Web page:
RMC’s talent team wins international Intelligence Hunt competition – What can we learn from them?

7.2.2022 News

Mika Laurilehto, CSO, Rauma Marine Constructions


The marine industries are facing an enormous challenge: How do companies fulfil the tightening standards of emission regulations while responding to freight forwarders´ and customers’ increasing environmental awareness? And how do they do all this profitably? These are burning questions especially for shipping companies and therefore also for us shipbuilders.

Solutions for cutting emissions from marine transport are already available. This was demonstrated by our talent team of five that won the Intelligence Hunt competition organised by SeaFocus International. The finals were held at the end of January.

The talent team, consisting of students, were assigned by RMC to decarbonise shortsea shipping and came up with a concrete solution for the benefit of everyone in the marine industry.

An emission-free vessel would pay off in less than nine years

In their study, the team looked into the standards set by regulations aimed at reducing greenhouse gas emissions that shipping companies will have to meet, and developed a feasible solution for meeting them. The goal was to create an integrated solution that would cover the vessel, the route, the fuel and the power source.

The talent team presented a solution where a vessel would operate between Lake Saimaa, Finland, and St Petersburg, Russia, transporting both passengers and cargo. There is demand for new logistic solutions along the route and growth potential as timber trade between Finland and Russia increases.

The vessel would make use of technology that’s already available, and it would be practically emission-free: two electric propulsion motors would be powered by five hydrogen fuel cells or, alternatively, by batteries. In addition, the vessel would have optimised transportation volumes so that more cargo and passengers could be transported while consuming less energy.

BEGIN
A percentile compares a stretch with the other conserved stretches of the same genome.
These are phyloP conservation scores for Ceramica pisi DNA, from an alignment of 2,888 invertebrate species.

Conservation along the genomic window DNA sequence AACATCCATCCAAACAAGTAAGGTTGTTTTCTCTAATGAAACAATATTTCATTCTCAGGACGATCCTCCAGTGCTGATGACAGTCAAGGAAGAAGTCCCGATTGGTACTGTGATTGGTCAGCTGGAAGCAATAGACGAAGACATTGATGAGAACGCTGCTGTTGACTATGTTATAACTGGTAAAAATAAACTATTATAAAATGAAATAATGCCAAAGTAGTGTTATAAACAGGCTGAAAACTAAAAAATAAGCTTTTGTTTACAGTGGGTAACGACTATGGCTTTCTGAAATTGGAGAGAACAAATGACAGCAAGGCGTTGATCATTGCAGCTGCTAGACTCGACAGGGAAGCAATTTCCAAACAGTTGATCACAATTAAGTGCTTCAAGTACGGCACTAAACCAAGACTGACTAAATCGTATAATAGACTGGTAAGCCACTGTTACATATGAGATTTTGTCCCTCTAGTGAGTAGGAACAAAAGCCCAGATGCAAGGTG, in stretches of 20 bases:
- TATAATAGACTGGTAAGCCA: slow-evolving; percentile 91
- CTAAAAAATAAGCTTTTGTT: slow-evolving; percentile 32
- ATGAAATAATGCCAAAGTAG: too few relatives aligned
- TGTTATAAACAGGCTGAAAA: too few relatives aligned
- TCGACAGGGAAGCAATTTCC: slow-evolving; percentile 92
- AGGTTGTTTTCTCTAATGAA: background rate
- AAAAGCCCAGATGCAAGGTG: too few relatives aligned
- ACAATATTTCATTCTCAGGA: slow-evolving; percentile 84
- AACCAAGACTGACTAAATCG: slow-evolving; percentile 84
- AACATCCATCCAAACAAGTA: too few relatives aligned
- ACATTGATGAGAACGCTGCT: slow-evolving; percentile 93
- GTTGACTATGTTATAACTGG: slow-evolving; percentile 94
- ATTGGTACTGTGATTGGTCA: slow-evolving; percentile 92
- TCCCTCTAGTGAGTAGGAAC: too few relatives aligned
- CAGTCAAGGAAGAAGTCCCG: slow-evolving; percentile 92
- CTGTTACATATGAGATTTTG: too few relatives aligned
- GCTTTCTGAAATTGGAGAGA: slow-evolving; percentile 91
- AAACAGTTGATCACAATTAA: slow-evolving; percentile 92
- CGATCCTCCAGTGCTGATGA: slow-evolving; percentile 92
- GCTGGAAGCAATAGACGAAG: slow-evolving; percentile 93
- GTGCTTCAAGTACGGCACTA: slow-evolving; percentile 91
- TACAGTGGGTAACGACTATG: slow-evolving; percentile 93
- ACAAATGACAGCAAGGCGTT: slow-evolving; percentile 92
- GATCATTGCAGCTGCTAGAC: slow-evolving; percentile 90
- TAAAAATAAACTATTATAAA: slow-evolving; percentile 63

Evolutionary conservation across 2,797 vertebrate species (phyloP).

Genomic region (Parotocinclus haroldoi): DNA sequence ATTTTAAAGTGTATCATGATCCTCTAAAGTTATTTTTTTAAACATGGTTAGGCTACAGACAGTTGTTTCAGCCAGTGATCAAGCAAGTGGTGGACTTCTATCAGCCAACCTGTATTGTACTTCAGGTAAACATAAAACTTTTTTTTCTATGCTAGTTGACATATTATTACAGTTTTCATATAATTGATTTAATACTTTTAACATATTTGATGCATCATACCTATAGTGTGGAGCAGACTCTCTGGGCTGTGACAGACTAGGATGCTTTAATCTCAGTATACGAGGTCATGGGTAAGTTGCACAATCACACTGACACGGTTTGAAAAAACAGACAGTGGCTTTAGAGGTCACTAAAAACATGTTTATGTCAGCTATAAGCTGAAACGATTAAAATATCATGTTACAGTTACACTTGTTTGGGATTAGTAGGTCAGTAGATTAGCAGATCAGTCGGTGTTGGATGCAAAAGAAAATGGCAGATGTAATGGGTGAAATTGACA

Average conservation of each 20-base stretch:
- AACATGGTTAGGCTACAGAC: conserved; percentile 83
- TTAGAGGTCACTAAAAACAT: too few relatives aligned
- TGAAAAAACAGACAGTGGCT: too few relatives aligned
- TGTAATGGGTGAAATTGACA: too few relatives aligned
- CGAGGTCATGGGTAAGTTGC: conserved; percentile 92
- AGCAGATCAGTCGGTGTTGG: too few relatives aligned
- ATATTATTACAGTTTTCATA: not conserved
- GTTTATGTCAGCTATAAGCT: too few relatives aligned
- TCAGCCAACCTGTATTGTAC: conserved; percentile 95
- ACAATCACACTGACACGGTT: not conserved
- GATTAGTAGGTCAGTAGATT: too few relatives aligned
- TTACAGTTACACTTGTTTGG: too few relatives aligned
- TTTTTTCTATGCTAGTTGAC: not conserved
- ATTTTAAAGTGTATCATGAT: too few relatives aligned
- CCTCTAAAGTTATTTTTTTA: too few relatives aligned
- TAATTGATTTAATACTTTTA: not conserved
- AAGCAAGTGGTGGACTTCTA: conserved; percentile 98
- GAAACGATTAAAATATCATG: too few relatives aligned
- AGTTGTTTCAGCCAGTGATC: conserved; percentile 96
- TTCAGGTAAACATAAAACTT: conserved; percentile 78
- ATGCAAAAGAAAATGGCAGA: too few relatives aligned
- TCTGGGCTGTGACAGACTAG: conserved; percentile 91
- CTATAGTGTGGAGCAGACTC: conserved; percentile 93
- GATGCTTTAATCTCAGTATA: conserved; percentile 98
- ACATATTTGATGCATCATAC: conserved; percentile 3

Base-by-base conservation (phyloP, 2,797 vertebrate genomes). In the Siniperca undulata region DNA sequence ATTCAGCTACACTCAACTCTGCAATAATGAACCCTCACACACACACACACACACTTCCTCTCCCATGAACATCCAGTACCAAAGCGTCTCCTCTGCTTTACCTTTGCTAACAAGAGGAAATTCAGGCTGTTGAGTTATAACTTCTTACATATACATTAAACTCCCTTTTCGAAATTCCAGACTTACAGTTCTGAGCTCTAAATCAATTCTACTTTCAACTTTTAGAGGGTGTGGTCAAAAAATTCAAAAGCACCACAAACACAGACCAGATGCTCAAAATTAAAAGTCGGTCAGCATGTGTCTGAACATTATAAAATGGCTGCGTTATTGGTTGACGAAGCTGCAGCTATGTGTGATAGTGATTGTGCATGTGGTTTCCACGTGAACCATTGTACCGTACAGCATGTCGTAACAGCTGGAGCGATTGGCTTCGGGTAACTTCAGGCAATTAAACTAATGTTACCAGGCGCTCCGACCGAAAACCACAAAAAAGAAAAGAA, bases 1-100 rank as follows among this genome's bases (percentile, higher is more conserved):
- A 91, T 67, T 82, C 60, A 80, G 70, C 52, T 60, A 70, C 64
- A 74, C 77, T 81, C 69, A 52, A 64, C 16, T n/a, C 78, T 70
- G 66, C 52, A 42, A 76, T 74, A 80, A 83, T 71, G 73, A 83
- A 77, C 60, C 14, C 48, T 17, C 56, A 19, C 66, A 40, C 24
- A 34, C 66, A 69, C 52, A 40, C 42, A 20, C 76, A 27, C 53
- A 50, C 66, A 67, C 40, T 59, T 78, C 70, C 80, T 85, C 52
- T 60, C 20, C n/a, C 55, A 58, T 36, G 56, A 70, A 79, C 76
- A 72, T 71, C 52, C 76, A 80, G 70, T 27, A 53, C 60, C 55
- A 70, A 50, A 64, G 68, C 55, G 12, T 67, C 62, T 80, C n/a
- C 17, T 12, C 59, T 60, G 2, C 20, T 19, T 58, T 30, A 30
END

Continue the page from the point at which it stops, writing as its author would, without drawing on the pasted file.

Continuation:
According to the team’s calculations, the vessel would pay off in less than nine years.

The greatest challenge in decarbonisation is not the technology

The jury, which consisted of distinguished international experts in marine industries, found the team’s work impressive – for good reason. The team’s study showed that shipping companies can indeed already fulfil the requirements of emission regulations profitably.

The central strength of the talent team’s solution is that it can be scaled for other routes.

In discussions around alternative, carbon neutral fuels, shipping companies tend to point out that the distribution network is insufficient. From energy companies’ point of view, low demand is a problem. Our talent team found a way to balance the equation with short, regular routes and vessels operating in coastal waters: they create demand and support the profitability of investments into the production of energy, favouring local players no matter where in the world they are operating.

The fuel solution alone will not make the solution profitable, because the vessel presented by the team can’t be multiplied as such. Instead, each vessel must be tailored in the design and construction phases to be optimal for the route it will operate. To achieve this, top experts in shipbuilding are needed. They can integrate various innovative solutions, developed by their partners, and enable their use in practice.

The talent team presented more than extravagant visions. They offered a realistic, integrated solution that can be implemented immediately. However, no single player can do it alone.

We can all learn something from our international talent team’s achievement: The technology for decarbonising marine transport already exists. What we need now is collaboration between companies and the public sector, and across industries and geographic borders.